The aim of phase three is to consolidate the lessons learned, continue to build skills and improve connections, and prepare for future success. This phase includes the final PRACTICE components of I, C, and E. I – In Vivo Mastery of Trauma Reminders: Trauma reminders are stimuli that individuals may experience in their daily lives that can trigger intense, painful, and often debilitating memories of the trauma suffered. It is also possible for these reminders to skip the memories entirely and send the client straight into the physiological arousal that thinking about the trauma could provoke (i.e. unexplained hyperventilation, heart palpitations, etc). The in vivo mastery component involves helping individuals overcome their avoidance of generalized reminders and work towards mastering more specific reminders. The therapist will develop a hierarchy of reminders and work with the client to gradually master feared stimuli and triggers, working from least feared to most feared. This component may actually start in the stabilization phase, and then reach completion toward the end of the PRACTICE components. C – Conjoint Sessions: This component was originally designed for traumatized children who are receiving Trauma-Focused Cognitive Behavioral Therapy. Its intention is to provide key opportunities for the therapist to help families reconnect and plan for continued healing and growth. It is in these sessions that the child can share their trauma narrative with their parents, and work together on improving their communication both about the trauma and in general. These sessions may also help families address healthy boundaries and behaviors, as well as develop a family safety plan for potential future crises. E – Enhancing Safety: This component involves recollecting all of the positive skills and insights gained through therapy and applying it to the future. It is imperative that both individuals and families create plans to deal with the stressors and trauma reminders that will arise in the future.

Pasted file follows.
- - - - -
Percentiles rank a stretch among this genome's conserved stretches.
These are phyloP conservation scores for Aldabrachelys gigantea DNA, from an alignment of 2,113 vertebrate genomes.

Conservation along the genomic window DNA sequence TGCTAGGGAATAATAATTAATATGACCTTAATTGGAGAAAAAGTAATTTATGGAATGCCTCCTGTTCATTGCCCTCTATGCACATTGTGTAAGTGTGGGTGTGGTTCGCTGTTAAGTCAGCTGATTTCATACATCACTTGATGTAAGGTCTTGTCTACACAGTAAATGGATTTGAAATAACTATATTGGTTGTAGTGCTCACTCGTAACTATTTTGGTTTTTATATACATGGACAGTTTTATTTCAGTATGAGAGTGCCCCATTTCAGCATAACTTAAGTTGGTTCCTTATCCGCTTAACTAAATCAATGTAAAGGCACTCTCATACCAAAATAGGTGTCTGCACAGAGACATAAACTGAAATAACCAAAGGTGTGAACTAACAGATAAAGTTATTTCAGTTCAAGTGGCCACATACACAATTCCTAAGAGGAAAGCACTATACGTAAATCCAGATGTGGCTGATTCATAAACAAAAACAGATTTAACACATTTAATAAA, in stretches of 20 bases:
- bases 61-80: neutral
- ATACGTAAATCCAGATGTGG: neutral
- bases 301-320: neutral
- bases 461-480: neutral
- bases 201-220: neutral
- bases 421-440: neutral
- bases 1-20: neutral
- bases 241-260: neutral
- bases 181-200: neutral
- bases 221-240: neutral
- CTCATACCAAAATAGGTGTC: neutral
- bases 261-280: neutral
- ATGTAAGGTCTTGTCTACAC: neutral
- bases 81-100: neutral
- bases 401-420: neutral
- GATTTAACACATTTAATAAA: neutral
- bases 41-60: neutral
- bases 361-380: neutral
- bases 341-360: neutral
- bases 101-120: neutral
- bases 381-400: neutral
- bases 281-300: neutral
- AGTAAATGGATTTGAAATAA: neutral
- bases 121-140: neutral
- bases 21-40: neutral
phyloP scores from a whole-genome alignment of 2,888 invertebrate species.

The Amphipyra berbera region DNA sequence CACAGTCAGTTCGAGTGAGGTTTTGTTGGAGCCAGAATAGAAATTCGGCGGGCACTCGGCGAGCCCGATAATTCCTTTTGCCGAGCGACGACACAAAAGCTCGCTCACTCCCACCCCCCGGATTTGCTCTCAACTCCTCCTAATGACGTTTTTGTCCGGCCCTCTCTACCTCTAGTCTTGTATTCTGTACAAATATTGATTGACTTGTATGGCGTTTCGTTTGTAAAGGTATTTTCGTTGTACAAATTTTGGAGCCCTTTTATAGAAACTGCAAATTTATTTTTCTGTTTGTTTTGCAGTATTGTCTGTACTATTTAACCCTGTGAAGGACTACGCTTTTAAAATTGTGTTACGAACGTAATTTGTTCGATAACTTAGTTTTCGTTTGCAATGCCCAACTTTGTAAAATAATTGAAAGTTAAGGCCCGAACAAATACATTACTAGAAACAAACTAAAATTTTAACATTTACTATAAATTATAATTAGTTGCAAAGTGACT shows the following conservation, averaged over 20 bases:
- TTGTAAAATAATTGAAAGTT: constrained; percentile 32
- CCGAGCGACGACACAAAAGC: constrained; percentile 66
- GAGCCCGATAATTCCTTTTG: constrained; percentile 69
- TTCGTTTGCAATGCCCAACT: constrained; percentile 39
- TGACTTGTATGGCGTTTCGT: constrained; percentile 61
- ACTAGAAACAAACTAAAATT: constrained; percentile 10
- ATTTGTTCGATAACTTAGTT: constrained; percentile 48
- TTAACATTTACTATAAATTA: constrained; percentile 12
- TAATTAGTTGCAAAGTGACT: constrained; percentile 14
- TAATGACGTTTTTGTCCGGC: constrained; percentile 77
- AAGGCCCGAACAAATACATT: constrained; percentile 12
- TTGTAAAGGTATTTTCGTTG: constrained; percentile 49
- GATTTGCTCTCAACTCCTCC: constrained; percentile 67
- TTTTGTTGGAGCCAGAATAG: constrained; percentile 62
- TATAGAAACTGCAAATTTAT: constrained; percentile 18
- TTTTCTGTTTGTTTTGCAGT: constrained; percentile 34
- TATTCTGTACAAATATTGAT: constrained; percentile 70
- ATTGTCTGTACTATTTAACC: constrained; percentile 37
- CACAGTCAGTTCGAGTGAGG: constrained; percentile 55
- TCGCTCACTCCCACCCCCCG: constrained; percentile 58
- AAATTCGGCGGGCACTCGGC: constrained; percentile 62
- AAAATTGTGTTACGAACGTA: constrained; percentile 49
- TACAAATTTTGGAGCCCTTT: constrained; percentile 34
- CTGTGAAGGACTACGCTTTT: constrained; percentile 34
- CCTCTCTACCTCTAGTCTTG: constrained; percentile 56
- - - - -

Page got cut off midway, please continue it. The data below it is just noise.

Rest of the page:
The APEX Difference

While Trauma-Focused Cognitive Behavioral Therapy has proven to be useful among a wide variety of diverse individuals and families, there is truly no single formula for treating a dual diagnosis of substance abuse and trauma-related disorders. Because of this, the broad range of therapies available at Apex, such as our Seeking Saftey program, and the diversity of highly-qualified professionals make us able to provide highly flexible and personalized treatments to our dually diagnosed patients. Using a trauma-focused treatment approach, the clinically trained staff at Apex Recovery Rehab understand the impact of trauma and the resulting behaviors.  With judgment-free empathy and responses, the Apex staff understands the ramifications of trauma and can help you implement the necessary tools to increase your wellbeing and deliver truly effective holistic care.  We will help you rebuild a sense of control and develop personal empowerment in a setting that promotes and emphasizes psychological, physical and emotional safety. More often than not, people struggling with an addiction have some type of co-occurring mental health diagnosis or other trauma-related disorder. Not only does APEX Recovery addiction treatment team specialize in all aspects of drug and alcohol dependency, but we also treat co-occurring disorders and help patients learn how to manage the often debilitating effects of traumatic experiences. Here at APEX, we believe that thorough assessment and treatment of co-occurring disorders is a critical piece in maximizing the chance of success in treatment. Fortunately, trauma-focused, dual diagnosis therapy now brings these patients the best of both worlds – treatment for both trauma and substance abuse.